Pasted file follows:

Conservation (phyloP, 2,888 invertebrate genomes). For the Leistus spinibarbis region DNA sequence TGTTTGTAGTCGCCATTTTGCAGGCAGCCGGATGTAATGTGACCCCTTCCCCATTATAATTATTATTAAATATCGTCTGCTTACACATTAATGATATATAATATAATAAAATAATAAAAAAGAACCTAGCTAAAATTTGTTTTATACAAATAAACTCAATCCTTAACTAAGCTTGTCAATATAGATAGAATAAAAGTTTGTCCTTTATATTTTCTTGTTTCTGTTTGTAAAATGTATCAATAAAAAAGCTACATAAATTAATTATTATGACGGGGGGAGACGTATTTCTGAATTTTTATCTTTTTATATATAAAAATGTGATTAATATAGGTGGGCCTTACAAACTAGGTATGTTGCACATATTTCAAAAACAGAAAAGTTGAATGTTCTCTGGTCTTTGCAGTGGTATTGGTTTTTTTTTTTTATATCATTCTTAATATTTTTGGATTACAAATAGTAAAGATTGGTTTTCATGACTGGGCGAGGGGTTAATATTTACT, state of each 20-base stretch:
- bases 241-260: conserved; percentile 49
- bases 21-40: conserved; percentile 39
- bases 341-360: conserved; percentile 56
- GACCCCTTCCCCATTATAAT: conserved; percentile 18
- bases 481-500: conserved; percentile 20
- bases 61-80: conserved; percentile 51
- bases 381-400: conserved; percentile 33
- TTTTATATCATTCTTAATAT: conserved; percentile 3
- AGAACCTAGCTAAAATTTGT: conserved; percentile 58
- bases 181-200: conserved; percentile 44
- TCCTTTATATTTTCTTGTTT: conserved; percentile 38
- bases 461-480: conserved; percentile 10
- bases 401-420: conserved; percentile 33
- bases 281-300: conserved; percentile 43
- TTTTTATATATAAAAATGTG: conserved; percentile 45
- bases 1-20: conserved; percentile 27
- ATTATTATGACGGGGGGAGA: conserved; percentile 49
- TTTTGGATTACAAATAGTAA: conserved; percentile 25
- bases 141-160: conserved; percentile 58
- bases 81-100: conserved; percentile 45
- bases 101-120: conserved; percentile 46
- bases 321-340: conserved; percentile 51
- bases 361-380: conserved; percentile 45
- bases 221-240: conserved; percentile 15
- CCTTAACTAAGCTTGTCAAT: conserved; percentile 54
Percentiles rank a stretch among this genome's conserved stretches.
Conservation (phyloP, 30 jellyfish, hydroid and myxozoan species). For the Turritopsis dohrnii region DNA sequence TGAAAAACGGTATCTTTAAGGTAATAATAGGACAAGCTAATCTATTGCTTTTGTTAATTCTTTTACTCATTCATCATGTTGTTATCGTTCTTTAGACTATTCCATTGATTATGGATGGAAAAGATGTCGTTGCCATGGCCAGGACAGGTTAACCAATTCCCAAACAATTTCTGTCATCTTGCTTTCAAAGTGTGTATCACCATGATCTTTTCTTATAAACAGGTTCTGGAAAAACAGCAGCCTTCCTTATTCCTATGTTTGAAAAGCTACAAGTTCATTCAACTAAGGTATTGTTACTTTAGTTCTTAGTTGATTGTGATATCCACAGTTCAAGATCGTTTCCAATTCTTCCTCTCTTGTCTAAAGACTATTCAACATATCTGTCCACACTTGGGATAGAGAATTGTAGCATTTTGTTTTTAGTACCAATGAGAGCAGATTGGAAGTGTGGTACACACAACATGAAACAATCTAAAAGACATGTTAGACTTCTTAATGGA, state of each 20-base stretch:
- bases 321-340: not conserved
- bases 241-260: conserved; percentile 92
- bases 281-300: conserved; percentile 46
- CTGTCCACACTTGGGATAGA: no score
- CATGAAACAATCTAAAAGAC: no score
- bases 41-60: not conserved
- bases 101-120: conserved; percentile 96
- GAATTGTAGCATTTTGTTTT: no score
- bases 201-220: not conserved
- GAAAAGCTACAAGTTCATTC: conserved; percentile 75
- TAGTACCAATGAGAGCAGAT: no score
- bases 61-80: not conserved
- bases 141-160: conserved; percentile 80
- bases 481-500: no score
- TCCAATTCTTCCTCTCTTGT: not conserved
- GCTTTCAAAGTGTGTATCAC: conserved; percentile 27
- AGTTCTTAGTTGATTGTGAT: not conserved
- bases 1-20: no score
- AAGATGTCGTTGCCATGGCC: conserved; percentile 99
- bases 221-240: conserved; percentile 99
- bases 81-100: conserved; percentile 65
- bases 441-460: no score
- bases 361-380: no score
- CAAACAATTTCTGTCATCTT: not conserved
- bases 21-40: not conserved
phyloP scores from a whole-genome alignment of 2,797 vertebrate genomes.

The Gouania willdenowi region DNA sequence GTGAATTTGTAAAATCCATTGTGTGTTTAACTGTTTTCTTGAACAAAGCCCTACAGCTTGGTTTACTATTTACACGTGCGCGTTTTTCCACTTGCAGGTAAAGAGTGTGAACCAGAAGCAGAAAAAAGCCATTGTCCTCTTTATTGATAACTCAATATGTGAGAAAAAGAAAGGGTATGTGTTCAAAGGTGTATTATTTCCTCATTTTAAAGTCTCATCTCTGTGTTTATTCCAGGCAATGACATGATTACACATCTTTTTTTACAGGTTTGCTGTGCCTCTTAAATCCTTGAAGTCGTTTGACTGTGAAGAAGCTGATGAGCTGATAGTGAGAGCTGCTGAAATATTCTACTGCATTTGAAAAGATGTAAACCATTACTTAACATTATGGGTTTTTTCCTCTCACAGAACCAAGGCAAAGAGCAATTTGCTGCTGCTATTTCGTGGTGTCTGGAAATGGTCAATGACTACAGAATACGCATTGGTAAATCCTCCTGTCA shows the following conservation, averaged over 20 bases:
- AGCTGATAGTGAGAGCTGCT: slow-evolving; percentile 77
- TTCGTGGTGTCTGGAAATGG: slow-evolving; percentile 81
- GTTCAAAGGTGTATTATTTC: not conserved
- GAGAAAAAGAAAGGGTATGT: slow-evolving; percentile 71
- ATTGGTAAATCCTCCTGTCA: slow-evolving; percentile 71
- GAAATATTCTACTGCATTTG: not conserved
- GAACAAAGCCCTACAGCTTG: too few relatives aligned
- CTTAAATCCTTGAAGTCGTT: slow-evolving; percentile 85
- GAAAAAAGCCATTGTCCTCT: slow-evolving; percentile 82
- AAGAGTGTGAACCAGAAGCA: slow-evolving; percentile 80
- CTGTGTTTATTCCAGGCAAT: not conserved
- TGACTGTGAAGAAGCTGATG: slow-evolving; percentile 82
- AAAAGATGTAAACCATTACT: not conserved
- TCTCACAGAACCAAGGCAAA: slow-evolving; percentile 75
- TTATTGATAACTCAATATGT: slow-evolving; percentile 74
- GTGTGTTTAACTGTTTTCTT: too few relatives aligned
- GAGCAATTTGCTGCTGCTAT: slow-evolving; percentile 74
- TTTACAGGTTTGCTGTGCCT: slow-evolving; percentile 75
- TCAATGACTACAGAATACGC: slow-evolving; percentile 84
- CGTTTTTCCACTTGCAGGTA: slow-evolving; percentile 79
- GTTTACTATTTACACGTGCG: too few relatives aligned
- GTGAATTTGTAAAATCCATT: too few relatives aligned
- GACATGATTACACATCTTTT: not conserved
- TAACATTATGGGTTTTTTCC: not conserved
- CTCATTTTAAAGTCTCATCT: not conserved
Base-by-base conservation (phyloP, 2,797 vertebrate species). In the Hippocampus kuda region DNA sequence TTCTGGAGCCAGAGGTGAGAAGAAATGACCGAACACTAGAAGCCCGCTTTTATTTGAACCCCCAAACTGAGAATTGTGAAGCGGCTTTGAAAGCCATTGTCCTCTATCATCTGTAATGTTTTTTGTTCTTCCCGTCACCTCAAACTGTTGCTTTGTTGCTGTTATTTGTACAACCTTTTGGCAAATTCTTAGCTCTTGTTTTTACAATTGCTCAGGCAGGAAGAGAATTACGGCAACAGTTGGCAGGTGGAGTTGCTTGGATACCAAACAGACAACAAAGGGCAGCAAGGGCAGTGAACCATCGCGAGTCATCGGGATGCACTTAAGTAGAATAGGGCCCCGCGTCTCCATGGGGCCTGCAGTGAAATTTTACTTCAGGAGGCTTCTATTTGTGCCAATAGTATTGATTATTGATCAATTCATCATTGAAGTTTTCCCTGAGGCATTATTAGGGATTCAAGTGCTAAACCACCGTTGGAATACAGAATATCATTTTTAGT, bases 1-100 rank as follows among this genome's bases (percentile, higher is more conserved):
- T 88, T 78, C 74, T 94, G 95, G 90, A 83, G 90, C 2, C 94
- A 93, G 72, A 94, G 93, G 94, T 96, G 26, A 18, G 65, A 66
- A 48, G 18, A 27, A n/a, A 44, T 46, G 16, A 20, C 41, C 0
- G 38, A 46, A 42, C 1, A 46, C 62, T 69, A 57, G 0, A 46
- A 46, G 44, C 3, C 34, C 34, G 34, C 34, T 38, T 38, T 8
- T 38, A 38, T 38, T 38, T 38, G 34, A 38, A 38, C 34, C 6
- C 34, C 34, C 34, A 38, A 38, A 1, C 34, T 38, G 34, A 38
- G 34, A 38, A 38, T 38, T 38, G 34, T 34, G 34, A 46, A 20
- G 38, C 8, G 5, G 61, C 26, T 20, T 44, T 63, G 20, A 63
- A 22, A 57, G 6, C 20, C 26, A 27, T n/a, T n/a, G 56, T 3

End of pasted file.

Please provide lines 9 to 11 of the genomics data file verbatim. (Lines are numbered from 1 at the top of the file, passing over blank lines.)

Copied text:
- TTTTATATCATTCTTAATAT: conserved; percentile 3
- AGAACCTAGCTAAAATTTGT: conserved; percentile 58
- bases 181-200: conserved; percentile 44